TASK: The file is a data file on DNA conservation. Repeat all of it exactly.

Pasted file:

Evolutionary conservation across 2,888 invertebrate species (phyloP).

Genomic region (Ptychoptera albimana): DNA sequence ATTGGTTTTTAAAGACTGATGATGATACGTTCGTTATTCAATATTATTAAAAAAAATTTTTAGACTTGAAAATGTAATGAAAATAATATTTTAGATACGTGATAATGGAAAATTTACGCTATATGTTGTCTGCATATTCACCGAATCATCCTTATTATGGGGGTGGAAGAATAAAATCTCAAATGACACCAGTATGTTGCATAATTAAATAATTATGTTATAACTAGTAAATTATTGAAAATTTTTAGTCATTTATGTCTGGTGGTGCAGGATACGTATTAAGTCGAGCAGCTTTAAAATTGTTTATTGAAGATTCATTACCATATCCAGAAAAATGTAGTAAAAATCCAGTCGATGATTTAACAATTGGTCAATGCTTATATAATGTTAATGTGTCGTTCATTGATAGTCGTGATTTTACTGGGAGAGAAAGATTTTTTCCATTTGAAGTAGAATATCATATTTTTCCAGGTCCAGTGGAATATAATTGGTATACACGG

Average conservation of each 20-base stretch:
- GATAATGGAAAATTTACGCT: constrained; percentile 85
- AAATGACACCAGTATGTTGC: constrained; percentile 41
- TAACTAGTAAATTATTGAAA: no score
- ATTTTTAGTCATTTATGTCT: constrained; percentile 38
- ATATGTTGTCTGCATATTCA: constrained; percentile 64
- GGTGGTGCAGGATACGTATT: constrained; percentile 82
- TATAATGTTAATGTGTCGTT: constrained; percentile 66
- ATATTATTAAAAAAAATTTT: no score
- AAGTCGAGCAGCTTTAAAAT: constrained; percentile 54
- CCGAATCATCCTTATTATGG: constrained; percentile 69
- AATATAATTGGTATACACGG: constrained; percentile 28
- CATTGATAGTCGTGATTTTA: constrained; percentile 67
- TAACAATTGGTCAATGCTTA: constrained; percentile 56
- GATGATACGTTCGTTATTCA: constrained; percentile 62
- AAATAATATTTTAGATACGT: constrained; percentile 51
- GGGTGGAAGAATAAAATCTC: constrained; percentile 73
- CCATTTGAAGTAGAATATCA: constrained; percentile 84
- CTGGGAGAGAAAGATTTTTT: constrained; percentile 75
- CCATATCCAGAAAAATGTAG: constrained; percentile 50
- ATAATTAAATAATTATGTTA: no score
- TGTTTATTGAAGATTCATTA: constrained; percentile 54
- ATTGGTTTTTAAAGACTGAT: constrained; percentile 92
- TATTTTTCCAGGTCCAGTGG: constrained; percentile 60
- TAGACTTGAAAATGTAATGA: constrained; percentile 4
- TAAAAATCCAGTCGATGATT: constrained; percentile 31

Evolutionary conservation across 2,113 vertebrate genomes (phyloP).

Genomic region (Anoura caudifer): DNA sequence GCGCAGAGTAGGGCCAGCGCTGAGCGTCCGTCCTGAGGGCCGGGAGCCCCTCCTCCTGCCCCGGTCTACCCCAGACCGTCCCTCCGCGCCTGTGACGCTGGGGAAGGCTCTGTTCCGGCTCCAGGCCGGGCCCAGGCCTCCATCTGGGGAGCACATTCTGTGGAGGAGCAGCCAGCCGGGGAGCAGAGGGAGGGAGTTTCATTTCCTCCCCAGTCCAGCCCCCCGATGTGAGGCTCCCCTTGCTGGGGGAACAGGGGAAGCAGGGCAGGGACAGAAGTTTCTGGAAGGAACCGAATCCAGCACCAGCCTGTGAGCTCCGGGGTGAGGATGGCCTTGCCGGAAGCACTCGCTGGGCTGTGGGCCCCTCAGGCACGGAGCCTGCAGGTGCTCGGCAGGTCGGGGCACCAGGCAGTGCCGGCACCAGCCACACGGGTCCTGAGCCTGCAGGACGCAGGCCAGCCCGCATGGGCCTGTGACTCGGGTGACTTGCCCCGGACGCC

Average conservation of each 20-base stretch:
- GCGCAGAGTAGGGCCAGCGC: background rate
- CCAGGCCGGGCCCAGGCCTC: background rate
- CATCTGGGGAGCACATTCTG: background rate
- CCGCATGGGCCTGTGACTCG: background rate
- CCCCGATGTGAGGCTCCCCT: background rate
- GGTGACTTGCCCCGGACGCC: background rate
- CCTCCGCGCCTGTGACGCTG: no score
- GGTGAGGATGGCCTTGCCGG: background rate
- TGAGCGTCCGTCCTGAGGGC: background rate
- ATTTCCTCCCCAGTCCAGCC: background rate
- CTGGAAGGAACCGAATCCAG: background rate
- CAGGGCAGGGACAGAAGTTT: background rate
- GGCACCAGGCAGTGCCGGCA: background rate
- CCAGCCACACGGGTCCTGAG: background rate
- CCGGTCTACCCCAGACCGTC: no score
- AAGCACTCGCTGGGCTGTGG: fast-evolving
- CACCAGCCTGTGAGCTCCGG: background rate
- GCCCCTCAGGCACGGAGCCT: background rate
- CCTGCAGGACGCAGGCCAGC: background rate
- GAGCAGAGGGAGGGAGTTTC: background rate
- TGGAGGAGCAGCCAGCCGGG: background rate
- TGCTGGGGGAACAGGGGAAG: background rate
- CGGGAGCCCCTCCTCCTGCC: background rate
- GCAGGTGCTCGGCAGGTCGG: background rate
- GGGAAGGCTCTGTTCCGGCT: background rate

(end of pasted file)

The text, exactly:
Evolutionary conservation across 2,888 invertebrate species (phyloP).

Genomic region (Ptychoptera albimana): DNA sequence ATTGGTTTTTAAAGACTGATGATGATACGTTCGTTATTCAATATTATTAAAAAAAATTTTTAGACTTGAAAATGTAATGAAAATAATATTTTAGATACGTGATAATGGAAAATTTACGCTATATGTTGTCTGCATATTCACCGAATCATCCTTATTATGGGGGTGGAAGAATAAAATCTCAAATGACACCAGTATGTTGCATAATTAAATAATTATGTTATAACTAGTAAATTATTGAAAATTTTTAGTCATTTATGTCTGGTGGTGCAGGATACGTATTAAGTCGAGCAGCTTTAAAATTGTTTATTGAAGATTCATTACCATATCCAGAAAAATGTAGTAAAAATCCAGTCGATGATTTAACAATTGGTCAATGCTTATATAATGTTAATGTGTCGTTCATTGATAGTCGTGATTTTACTGGGAGAGAAAGATTTTTTCCATTTGAAGTAGAATATCATATTTTTCCAGGTCCAGTGGAATATAATTGGTATACACGG

Average conservation of each 20-base stretch:
- GATAATGGAAAATTTACGCT: constrained; percentile 85
- AAATGACACCAGTATGTTGC: constrained; percentile 41
- TAACTAGTAAATTATTGAAA: no score
- ATTTTTAGTCATTTATGTCT: constrained; percentile 38
- ATATGTTGTCTGCATATTCA: constrained; percentile 64
- GGTGGTGCAGGATACGTATT: constrained; percentile 82
- TATAATGTTAATGTGTCGTT: constrained; percentile 66
- ATATTATTAAAAAAAATTTT: no score
- AAGTCGAGCAGCTTTAAAAT: constrained; percentile 54
- CCGAATCATCCTTATTATGG: constrained; percentile 69
- AATATAATTGGTATACACGG: constrained; percentile 28
- CATTGATAGTCGTGATTTTA: constrained; percentile 67
- TAACAATTGGTCAATGCTTA: constrained; percentile 56
- GATGATACGTTCGTTATTCA: constrained; percentile 62
- AAATAATATTTTAGATACGT: constrained; percentile 51
- GGGTGGAAGAATAAAATCTC: constrained; percentile 73
- CCATTTGAAGTAGAATATCA: constrained; percentile 84
- CTGGGAGAGAAAGATTTTTT: constrained; percentile 75
- CCATATCCAGAAAAATGTAG: constrained; percentile 50
- ATAATTAAATAATTATGTTA: no score
- TGTTTATTGAAGATTCATTA: constrained; percentile 54
- ATTGGTTTTTAAAGACTGAT: constrained; percentile 92
- TATTTTTCCAGGTCCAGTGG: constrained; percentile 60
- TAGACTTGAAAATGTAATGA: constrained; percentile 4
- TAAAAATCCAGTCGATGATT: constrained; percentile 31

Evolutionary conservation across 2,113 vertebrate genomes (phyloP).

Genomic region (Anoura caudifer): DNA sequence GCGCAGAGTAGGGCCAGCGCTGAGCGTCCGTCCTGAGGGCCGGGAGCCCCTCCTCCTGCCCCGGTCTACCCCAGACCGTCCCTCCGCGCCTGTGACGCTGGGGAAGGCTCTGTTCCGGCTCCAGGCCGGGCCCAGGCCTCCATCTGGGGAGCACATTCTGTGGAGGAGCAGCCAGCCGGGGAGCAGAGGGAGGGAGTTTCATTTCCTCCCCAGTCCAGCCCCCCGATGTGAGGCTCCCCTTGCTGGGGGAACAGGGGAAGCAGGGCAGGGACAGAAGTTTCTGGAAGGAACCGAATCCAGCACCAGCCTGTGAGCTCCGGGGTGAGGATGGCCTTGCCGGAAGCACTCGCTGGGCTGTGGGCCCCTCAGGCACGGAGCCTGCAGGTGCTCGGCAGGTCGGGGCACCAGGCAGTGCCGGCACCAGCCACACGGGTCCTGAGCCTGCAGGACGCAGGCCAGCCCGCATGGGCCTGTGACTCGGGTGACTTGCCCCGGACGCC

Average conservation of each 20-base stretch:
- GCGCAGAGTAGGGCCAGCGC: background rate
- CCAGGCCGGGCCCAGGCCTC: background rate
- CATCTGGGGAGCACATTCTG: background rate
- CCGCATGGGCCTGTGACTCG: background rate
- CCCCGATGTGAGGCTCCCCT: background rate
- GGTGACTTGCCCCGGACGCC: background rate
- CCTCCGCGCCTGTGACGCTG: no score
- GGTGAGGATGGCCTTGCCGG: background rate
- TGAGCGTCCGTCCTGAGGGC: background rate
- ATTTCCTCCCCAGTCCAGCC: background rate
- CTGGAAGGAACCGAATCCAG: background rate
- CAGGGCAGGGACAGAAGTTT: background rate
- GGCACCAGGCAGTGCCGGCA: background rate
- CCAGCCACACGGGTCCTGAG: background rate
- CCGGTCTACCCCAGACCGTC: no score
- AAGCACTCGCTGGGCTGTGG: fast-evolving
- CACCAGCCTGTGAGCTCCGG: background rate
- GCCCCTCAGGCACGGAGCCT: background rate
- CCTGCAGGACGCAGGCCAGC: background rate
- GAGCAGAGGGAGGGAGTTTC: background rate
- TGGAGGAGCAGCCAGCCGGG: background rate
- TGCTGGGGGAACAGGGGAAG: background rate
- CGGGAGCCCCTCCTCCTGCC: background rate
- GCAGGTGCTCGGCAGGTCGG: background rate
- GGGAAGGCTCTGTTCCGGCT: background rate